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PCSing and Living in Hawaii from a Military Wife




When my husband was deployed to Afghanistan he got new orders for us to PCS to Marine Corps Base Hawaii. I remember getting the email with him asking, “well, should we go?’’ I mean hello, it’s Hawaii, of course we should go, we had to go; and so we did. We were coming fresh out of the mohave desert, 29 palms and Hawaii couldn't have sounded any better in my mind. We were trading dirty sand for white sandy beaches and the hopes for an adventure of a lifetime. I quickly learned the infamous “hurry up and wait” first hand as we were rushed to fill out paper work to set up our movers, get our two cats up to date on shots and health certifcates (among many other tedious expensive forms), have our car scheduled to ship out (from San Diego), just to have to wait months to finally get our airline tickets that flew out of LAX of all places. To say we were mentally exhausted was an understatement. With all of our household goods on a box in the middle of the ocean, there was no turning back, and honestly why would we want to. We landed at Honolulu international airport, a place we would become very accustom to, but in that moment i’d never felt so alone. We got into our sponsors car and he drove us to what would be our new home. It’s the strangest feeling being somewhere for the first time with people you don't know. Driving to base on the H-3, one of Hawaii’s freeways, the massive green mountains surrounded us like a scene from Jurassic Park. We stayed at the hotel on base for 6 weeks, living off of fast food and Kahuna’s restaurant across the street, until a house opened up on the list for us. We rated a 3 bedroom home and thats what we got, only a two minute walk to the beach. I can’t say I fell in love with the island right away, it took almost a year. I was homesick and desperate for friendly faces which can be hard to find in a new environment, but I found some and they became my best friends to this day. Eventually though, the island became my home and I truly never felt more at home than I did in that place. It is easy to hear the negative when it comes to living in a strange place, and with people from all walks of life, they all have there own opinions of living on island, don't listen to them. The best thing I can think to do, is to get out there and explore, enroll in college or get a job that will help you meet people and immerse yourself into the culture. It’s all about your attitude and if you come to Hawaii with closed eyes, you will miss all the magic that this beautiful island has to offer. I look back now and wish I would have done more in the beginning, but I was so afraid to go out and do things for myself. It doesn't matter if you are new to the military world, or have been doing it for years. Every duty station is different, but if you get the chance to go to Hawaii, don't pass up the opportunity to live where everyone else vacations, you’ll regret it later.

With my husband gone regularly there wasn’t much for me to do but explore. Hiking became my new favorite hobby and there was nothing better than hiking the pill boxes by Lanikai, in Kailua at sunrise. We hiked Koko head and then Diamond Head next. Every hike had it’s own unique view, but the one that blew my mind no matter how many times I did it was the lighthouse hike. Honestly it’s more of a long paved stroll uphill, but the view is the greatest view in the world, and if you go at certain times of the year you can see whales jumping out of the water not far from shore. The three and a half years we spent there were filled with adventures, I could go on and on about the places you should see, visit, or eat at, from cliff jumping, to mermaid caves, or kayaking to coconut island, where they filmed Gilligan’s Island, the list is never ending.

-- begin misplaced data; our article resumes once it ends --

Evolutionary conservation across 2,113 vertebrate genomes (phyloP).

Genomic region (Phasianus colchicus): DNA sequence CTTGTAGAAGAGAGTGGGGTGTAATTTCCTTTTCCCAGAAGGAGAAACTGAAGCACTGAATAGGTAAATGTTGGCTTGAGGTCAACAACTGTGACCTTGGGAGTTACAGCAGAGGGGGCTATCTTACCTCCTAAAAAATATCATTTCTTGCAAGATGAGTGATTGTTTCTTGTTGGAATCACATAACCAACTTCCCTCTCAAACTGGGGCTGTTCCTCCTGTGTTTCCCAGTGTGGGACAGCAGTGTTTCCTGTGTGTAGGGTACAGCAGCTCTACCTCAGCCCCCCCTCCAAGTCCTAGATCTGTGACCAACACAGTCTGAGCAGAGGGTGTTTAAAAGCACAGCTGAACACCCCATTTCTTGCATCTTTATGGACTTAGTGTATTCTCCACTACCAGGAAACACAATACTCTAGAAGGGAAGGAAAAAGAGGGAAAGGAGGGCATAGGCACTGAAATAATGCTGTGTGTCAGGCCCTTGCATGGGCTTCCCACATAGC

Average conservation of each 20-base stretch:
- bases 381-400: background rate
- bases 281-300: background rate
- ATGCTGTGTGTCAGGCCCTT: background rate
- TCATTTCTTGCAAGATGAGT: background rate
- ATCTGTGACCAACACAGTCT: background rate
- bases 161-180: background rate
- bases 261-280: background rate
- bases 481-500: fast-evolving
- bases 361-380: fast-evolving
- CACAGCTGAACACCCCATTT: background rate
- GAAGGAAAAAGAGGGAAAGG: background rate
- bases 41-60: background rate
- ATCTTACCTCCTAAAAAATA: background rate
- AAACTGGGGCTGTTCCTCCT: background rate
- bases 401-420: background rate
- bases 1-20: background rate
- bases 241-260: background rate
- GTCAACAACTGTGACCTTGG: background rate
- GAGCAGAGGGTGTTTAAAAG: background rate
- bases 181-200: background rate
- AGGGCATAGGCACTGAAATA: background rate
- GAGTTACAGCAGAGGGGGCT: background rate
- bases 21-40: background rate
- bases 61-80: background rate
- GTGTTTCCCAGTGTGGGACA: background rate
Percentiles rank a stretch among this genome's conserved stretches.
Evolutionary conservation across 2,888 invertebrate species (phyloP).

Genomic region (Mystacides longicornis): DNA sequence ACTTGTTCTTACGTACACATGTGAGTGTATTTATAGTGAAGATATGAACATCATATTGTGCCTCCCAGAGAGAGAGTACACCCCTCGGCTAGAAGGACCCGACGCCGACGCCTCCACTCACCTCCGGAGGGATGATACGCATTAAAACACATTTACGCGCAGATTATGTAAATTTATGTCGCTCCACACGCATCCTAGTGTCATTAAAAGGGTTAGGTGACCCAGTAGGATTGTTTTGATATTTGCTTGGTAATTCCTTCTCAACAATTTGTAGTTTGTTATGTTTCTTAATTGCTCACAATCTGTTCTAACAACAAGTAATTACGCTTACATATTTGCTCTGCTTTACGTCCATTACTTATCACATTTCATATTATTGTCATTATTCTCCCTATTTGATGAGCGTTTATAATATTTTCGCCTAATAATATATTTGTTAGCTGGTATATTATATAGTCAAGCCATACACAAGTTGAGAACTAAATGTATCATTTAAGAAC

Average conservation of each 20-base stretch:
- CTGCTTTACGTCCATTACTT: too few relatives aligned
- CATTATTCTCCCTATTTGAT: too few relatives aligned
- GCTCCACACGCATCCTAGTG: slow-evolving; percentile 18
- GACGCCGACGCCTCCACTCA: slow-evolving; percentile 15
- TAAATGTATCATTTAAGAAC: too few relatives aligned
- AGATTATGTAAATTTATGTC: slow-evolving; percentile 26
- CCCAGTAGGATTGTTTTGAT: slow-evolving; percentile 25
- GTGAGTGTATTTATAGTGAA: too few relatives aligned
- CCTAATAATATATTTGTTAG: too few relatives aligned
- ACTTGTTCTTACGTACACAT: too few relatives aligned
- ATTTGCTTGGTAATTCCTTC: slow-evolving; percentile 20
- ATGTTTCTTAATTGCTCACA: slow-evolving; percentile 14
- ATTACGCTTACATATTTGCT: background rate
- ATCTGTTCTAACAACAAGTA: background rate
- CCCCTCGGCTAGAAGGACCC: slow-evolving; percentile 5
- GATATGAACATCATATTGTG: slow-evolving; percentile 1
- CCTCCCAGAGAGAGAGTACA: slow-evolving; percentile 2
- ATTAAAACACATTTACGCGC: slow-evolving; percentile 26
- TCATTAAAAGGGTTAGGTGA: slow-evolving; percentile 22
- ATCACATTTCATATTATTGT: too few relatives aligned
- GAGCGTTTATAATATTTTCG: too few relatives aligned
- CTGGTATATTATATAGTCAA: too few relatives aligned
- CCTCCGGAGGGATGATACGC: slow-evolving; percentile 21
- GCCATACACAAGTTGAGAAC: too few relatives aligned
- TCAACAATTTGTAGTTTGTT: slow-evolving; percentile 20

We chose to live on base for several reasons, one being that living out in town isn't always the safest. As much as you’d like to believe it, you are not a local, and some people do not care for military neighbors. Two, was, to live off base you had to pay a small fortune, and what you get isn’t always what you pay for. Now this isn't always the case, we lived off base in 29 Palms for a while and it was fine, but in Hawaii, we wanted to keep ourselves close to what we knew. Living on base has its challenges, but the community is tight, if you want it to be. We chose to move into a smaller housing section called 802, a little over a year into us being there, for rent reasons, and we didn't have any kids at that point. We had friends off base and on, but if I could go back and do it again I wouldn't have changed a thing. Living on base, we knew we were safe, it was close to my husbands work, and if anything went wrong, we knew/ hoped that the Marine Corps would take care of it for us, and they did. When the time finally came for my husband to EAS, the process was relatively simple, on paper. We had been through it before so it wasn’t a shock this time around, but the stress of moving can be overwhelming, especially when you are doing it across an ocean. We made folders to make the process easier and since you accumulate a lot of paperwork, it makes it easier to keep yourself together. Once you have orders in hand, the plane tickets come and you know exactly when you will be leaving and what time. Communication is key, if you have questions, ask them, and don’t get frustrated when people don’t know the answers because that will happen. Living in Hawaii was the adventure of a lifetime. The day the plane took off from the airport, my heart broke to have to say goodbye to our life there. I graduated college there, had my son, took a million postcard worthy pictures, made best friends that turned into family, and got a killer tan i’ll never be able to recreate. Hawaii is home, and it can be for you too, if you let it be.
Danielle Muriset